Anti-inflammatory properties of amniotic membrane patch following pericardiectomy for constrictive pericarditis
© The Author(s). 2017
Received: 8 July 2016
Accepted: 19 January 2017
Published: 26 January 2017
Since constrictive pericarditis is most often idiopathic and the pathophysiology remains largely unknown, both the diagnosis and the treatment can be challenging. However, by definition, inflammatory processes are central to this disease process. Amniotic membrane patches have been shown to possess anti-inflammatory properties and are believed to be immune privileged. Due to these properties, amniotic membrane patches were applied intraoperatively in a complicated patient presenting with constrictive pericarditis.
A patient with a history of multiple cardiac surgeries presented with marked fatigue, worsening dyspnea and sinus tachycardia. He was found to have constrictive physiology during cardiac catheterization, with cardiac MRI demonstrating hepatic vein dilatation, atrial enlargement and ventricular narrowing. After amniotic membrane patch treatment and pericardiectomy, post-operative cardiac MRI failed to demonstrate any appreciable pericardial effusion or inflammation, with no increased T2 signal that would suggest edema.
Given the positive results seen in this complex patient, we suggest continued research into the beneficial properties of amniotic membrane patches in cardiac surgery.
KeywordsConstrictive pericarditis Amniotic membrane patch Orthotopic heart transplant
Constrictive pericarditis results in a thickened and less-elastic pericardium, which can lead to incomplete diastolic filling and myocardial ischemia . Since it is rare and the presenting symptoms are similar to those of several other disorders, the diagnosis can often be challenging. The diagnosis is usually made using cardiac catheterization or echocardiography as a part of the patient’s initial clinical evaluation. Although there are multiple etiologies of constrictive pericarditis, in most cases, the pathophysiology is idiopathic or may occur following cardiac surgical procedures including orthotopic heart transplant . Constrictive pericarditis is commonly treated with pericardiectomy; however even following surgical intervention, long-term survival decreases over time and further diminishes when patient history includes multiple cardiac re-operations .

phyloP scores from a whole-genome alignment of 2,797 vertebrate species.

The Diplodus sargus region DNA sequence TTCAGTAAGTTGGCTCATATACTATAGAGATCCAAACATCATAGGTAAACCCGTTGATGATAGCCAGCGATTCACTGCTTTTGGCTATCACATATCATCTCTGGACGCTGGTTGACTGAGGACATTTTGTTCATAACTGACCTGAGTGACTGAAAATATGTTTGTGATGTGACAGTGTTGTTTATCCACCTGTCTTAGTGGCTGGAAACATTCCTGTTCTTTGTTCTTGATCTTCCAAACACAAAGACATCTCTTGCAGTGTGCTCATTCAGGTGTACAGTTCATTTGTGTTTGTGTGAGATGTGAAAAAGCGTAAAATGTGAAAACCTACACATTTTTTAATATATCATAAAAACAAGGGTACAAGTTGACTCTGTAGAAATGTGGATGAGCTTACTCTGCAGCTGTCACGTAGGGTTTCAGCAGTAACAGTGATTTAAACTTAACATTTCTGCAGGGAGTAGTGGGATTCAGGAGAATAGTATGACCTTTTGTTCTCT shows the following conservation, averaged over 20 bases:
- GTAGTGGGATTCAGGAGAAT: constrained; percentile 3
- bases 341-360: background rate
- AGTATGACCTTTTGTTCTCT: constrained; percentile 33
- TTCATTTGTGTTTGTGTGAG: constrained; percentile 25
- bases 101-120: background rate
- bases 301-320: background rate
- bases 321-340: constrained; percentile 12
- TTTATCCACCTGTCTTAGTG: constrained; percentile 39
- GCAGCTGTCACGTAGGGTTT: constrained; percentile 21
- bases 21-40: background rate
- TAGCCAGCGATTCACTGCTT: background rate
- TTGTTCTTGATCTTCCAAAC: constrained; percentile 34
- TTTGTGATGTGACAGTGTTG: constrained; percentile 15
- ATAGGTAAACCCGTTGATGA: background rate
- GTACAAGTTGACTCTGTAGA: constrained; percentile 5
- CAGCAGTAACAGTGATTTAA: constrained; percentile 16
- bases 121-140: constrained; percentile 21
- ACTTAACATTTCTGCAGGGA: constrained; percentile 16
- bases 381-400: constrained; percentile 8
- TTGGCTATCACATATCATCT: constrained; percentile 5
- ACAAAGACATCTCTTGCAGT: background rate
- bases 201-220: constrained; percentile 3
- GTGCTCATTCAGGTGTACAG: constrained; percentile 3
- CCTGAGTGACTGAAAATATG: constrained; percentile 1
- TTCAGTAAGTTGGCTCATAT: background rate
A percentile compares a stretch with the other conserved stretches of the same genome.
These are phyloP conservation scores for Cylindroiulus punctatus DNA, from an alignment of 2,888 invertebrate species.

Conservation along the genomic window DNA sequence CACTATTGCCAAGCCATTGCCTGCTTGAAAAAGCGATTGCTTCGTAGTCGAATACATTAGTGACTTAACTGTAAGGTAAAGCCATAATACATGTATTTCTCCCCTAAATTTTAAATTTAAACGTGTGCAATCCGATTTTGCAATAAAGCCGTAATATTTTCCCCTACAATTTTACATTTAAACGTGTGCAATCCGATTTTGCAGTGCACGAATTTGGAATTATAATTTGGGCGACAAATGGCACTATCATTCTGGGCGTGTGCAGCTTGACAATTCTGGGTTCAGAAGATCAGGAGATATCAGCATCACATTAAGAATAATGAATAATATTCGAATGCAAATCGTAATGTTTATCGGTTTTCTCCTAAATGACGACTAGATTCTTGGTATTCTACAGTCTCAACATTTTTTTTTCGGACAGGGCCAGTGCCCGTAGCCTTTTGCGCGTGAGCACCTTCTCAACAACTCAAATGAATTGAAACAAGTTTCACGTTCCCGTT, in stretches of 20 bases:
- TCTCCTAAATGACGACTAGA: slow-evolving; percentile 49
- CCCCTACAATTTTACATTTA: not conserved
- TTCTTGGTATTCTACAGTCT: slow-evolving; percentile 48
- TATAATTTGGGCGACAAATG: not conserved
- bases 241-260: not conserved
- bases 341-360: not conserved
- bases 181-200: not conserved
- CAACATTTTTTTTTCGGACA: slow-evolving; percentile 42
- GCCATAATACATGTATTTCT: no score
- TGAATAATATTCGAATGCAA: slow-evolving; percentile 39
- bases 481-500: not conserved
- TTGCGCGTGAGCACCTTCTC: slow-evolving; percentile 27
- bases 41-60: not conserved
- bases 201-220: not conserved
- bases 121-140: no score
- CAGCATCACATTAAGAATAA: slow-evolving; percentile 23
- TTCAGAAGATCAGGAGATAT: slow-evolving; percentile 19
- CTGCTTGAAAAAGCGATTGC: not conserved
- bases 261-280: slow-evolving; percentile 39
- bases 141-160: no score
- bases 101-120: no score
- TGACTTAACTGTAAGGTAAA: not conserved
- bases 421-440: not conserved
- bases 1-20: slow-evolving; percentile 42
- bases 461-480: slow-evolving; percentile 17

It has recently been demonstrated that amniotic stem cell therapy consisting of either stem cells with extracellular matrix or extracellular matrix alone can decrease fibrosis and post operative inflammation in humans [4, 5]. Specifically, extracellular matrix in the form of human amniotic membrane allograft has shown to significantly reduce post-ischemic cardiac dysfunction, improve ischemic heart repair, and increase blood flow recovery in rat and mouse models [6, 7]. This immunoprivileged tissue does not need to be donor-recipient matched to produce positive outcomes, further supporting its convenience of use and value . In the context of these anti-inflammatory properties, and since inflammatory processes are central to the pathophysiology of pericarditis, amniotic membrane patches were applied intraoperatively in a patient presenting with constrictive pericarditis as outlined below.
Constrictive pericarditis is difficult to diagnose given its rare occurence and that the presenting symptoms are similar to those of several other disorders. In our patient, this diagnosis was further complicated by his history of orthotopic heart transplant. While the techniques continue to evolve, imaging patients in order to optimize diagnosis following cardiac transplant is limited . Given our patient’s surgical history and clinical presentation, the constrictive physiology from cardiac catheterization was considered to be a more reliable diagnostic measure than both the MRI and echocardiogram findings. The case discussed serves as a prime example for the need to develop alternate non-invasive imaging techniques or algorithms for improved diagnostic capacity in patients with prior orthotopic heart transplant.